PORTSMOUTH — The latest round of New England Common Assessment Program (NECAP) science scores released Monday presented a case of good news/bad news for the Portsmouth school district.
Now the bad: The district’s overall spring 2013 science scores were 7.7 percent lower than in 2012, which is considered to be a statistically significant decrease.
Overall, about 51 percent of the students who took the test this spring were deemed to be proficient or better in science. (Statewide, only 34 percent of Rhode Island students tested this year were considered to be at least proficient in science.)
The NECAP science scores were released Monday by the Rhode Island Department of Education (RIDE).
The biggest reduction in Portsmouth’s science scores from the previous year was seen with the fourth-graders at the middle school. The percentage of students deemed “proficient” in science was 16.1 points lower in 2013 than in 2012 (55 percent this year, 71.1 percent in 2012).
The high school also saw lower test scores in 2013 compared to 2012 — 50.7 versus 58 percent, or a 7.3 percent decrease — but that drop was not deemed to be statistically significant.
Grade 8 students made a slight improvement over last year, with 49.8 percent of pupils deemed proficient in science, compared to 49 percent last year.
Jeffrey Schoonover, assistant superintendent, said the NECAP science results were disappointing, but he’s putting the scores in perspective.
Last year, PHS was the fifth-ranked high school in the state, he said. Three of the schools that scored higher than Portsmouth — Barrington, Narragansett and Scituate — all showed a substantial decrease in their science scores this year, Mr. Schoonover said. (The other school, East Greenwich, performed better on the test this year, he said.)
“We’re not happy with (the scores), but that tells me it’s not problematic just in Portsmouth,” he said.
Mr. Schoonover said he’s examined the results and found that both fourth- and 11th-grade students “tripped up” on a similar problem on the test.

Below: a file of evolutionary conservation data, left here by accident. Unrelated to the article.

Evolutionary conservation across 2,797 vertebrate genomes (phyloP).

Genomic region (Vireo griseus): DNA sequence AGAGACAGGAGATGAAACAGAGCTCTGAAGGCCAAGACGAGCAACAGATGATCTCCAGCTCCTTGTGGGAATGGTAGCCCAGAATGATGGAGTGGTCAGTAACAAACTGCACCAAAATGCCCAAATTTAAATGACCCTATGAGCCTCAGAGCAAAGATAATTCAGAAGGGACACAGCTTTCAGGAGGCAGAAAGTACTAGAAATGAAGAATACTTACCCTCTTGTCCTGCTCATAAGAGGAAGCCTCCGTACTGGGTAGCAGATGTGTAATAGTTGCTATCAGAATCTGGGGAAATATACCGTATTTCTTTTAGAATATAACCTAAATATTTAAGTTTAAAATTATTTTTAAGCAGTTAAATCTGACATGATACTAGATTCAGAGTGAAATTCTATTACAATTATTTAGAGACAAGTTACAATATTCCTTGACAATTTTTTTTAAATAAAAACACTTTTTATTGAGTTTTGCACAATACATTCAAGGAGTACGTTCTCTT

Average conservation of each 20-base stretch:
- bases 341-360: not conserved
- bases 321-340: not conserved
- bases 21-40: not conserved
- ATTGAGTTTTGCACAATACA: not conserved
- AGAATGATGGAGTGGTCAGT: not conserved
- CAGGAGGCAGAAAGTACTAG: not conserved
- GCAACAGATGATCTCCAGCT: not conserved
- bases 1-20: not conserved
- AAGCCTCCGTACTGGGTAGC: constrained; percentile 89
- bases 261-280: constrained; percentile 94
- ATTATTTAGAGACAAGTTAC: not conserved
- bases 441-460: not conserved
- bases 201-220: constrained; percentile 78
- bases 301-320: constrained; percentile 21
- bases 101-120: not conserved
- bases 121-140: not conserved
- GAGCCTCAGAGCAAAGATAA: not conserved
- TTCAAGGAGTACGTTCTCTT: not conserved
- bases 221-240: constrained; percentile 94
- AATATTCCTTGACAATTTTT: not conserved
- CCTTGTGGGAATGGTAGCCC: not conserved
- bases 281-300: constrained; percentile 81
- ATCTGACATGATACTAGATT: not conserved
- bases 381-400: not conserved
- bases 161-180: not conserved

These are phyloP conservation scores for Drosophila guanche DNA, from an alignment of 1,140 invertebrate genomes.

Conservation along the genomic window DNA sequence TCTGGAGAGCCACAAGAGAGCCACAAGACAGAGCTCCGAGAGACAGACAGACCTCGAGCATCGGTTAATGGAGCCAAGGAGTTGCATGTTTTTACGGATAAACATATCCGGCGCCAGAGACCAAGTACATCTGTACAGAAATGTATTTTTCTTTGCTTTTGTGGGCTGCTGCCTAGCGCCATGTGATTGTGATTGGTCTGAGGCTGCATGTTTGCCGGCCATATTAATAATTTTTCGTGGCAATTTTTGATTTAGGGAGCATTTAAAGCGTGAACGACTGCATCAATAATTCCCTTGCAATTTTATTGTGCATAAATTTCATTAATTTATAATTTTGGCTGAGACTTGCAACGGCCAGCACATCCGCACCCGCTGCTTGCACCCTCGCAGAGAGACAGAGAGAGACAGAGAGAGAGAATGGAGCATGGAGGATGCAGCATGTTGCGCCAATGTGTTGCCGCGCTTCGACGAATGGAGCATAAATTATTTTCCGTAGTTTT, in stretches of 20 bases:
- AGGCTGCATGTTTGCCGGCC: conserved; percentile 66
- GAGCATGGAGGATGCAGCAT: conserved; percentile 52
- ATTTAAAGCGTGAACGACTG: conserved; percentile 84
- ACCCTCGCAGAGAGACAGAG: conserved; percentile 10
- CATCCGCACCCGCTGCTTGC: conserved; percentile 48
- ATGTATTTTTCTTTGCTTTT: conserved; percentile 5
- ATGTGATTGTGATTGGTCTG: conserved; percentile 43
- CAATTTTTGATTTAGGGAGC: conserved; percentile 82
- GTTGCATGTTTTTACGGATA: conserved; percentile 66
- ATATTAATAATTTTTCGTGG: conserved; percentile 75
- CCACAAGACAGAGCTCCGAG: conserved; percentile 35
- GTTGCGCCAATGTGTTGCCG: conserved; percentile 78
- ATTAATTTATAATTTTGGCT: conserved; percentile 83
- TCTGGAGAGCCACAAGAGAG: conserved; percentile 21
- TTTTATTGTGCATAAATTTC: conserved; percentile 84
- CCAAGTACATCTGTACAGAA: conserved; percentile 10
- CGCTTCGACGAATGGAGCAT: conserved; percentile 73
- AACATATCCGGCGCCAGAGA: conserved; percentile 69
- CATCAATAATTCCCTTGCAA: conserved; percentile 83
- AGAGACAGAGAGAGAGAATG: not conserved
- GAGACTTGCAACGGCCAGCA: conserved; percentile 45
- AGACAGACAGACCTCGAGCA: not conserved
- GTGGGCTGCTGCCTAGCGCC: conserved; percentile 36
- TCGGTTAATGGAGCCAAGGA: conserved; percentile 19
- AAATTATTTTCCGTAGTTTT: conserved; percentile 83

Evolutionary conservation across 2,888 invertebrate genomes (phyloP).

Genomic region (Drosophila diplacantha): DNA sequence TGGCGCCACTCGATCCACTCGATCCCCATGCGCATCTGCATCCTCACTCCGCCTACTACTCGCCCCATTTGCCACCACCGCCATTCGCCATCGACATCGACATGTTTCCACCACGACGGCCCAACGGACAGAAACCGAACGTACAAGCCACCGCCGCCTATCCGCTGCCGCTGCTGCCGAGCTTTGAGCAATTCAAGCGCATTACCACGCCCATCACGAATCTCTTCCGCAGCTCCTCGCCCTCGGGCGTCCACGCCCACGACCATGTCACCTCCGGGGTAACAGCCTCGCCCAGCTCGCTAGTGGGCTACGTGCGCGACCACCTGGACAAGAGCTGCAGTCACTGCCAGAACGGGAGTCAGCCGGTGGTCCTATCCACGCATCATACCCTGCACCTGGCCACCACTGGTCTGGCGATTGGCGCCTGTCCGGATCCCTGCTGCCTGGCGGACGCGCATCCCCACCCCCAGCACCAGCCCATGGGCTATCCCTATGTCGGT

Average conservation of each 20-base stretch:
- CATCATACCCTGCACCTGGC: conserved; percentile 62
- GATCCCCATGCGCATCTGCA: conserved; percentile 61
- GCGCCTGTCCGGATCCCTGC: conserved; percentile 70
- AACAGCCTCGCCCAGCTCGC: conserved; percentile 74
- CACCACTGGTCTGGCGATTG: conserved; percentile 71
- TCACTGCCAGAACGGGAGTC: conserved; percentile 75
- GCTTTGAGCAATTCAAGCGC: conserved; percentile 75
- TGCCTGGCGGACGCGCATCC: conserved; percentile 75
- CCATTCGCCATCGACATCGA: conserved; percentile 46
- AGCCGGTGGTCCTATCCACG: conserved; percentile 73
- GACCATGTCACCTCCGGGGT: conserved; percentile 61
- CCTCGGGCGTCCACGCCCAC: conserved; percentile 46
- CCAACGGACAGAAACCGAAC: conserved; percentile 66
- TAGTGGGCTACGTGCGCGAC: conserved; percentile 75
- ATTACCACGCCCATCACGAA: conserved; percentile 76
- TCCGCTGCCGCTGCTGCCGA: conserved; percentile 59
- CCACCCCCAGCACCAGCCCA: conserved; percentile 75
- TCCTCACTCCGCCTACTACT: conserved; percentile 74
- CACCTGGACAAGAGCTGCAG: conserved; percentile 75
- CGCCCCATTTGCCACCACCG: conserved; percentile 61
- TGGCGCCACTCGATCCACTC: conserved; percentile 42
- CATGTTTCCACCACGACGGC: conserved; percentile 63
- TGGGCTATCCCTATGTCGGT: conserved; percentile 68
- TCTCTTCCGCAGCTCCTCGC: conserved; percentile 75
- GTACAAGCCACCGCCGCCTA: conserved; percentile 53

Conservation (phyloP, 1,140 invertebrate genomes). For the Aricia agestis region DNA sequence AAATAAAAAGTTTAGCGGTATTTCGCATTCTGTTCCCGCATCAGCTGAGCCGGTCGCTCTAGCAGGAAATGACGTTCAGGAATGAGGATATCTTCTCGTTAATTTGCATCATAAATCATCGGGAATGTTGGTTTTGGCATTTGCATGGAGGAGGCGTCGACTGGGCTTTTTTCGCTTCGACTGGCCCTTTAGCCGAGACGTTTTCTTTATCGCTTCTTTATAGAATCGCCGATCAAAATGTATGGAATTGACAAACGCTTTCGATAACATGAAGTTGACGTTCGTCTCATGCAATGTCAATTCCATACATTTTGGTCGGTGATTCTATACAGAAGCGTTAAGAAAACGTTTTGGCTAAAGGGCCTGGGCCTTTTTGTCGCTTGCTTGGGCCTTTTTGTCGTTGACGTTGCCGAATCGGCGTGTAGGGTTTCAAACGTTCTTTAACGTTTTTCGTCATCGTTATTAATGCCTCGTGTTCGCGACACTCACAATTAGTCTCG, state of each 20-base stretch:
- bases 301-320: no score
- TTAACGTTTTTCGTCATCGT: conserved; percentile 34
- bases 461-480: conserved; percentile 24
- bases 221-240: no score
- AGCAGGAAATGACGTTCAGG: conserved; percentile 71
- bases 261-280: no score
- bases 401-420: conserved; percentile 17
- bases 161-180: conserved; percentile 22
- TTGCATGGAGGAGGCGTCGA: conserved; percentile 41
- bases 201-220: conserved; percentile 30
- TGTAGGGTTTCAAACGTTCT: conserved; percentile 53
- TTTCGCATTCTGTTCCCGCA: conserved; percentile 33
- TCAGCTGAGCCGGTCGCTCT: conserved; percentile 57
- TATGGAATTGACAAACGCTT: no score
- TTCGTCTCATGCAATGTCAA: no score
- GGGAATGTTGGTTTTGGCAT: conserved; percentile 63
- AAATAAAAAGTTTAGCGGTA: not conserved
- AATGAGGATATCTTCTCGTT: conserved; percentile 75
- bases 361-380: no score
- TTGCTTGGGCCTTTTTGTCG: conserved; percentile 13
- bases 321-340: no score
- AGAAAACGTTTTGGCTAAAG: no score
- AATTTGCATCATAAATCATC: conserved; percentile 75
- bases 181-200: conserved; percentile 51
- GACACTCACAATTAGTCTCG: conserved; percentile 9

“There are three sessions; the first two are content-based, multiple choice and some longer responses, and the third session is called an inquiry task,” he said. “It requires some text that kids have to read to establish the problem. The fourth grade has to do a hands-on activity. This year they had to do a model simulating the pollination of flowers.”
It was a difficult and involved problem, he said.
“It’s something that incorporates skills from multiple areas, not just science, and sometimes that leads to confusion,” said Mr. Schoonover, who noted that if students had trouble with the math skills, they’d also likely struggle with other parts of the task. “It was the one area on both tests that caused the decreases in numbers.”
Switch to PARCC
The NECAP tests are designed to measure student performance on grade level expectations and grade span expectations in reading, writing, math and science. The science tests are administered to students in grades 4, 8 and 11, while grades 3-8 and 11 receive the reading and mathematics tests. The writing exam is given to students in grades 5, 8 and 11.
NECAP exams for math, reading and writing will be phased out starting in 2015 when Rhode Island public schools switch to a different platform: the Partnership for Assessment of Readiness for College and Careers (PARCC). The NECAP assessments for science will remain, however.
“I believe the current contract is through 2017,” said Mr. Schoonover, adding that science testing probably won’t switch to PARCC, “but something similar.”
He said he’s looking forward to when the district uses the PARCC exams, which will be implemented by roughly 20 states nationwide, allowing state-by-state comparisons.
“It will be more of an apples-to-apples comparison now across the country,” said Mr. Schoonover.
Supporters say the PARCC program promises to do a better job of measuring student performance through technology-enhanced test items, and that the exams more closely reflect the content that students are learning in class. In addition, PARCC exams are administered closer to the end of the school year, when students are better prepared, supporters say.
NECAP testing in reading, math and writing takes place in October, which Mr. Schoonover said disrupts the school year. “You’re breaking instruction to give a test to find out what they learned from the previous year,” he said.
When the PARCC exams begin in 2015 they’ll be given in two rounds, first in March and then in May.
“The goal is to have all of the results at the end of school year,” he said.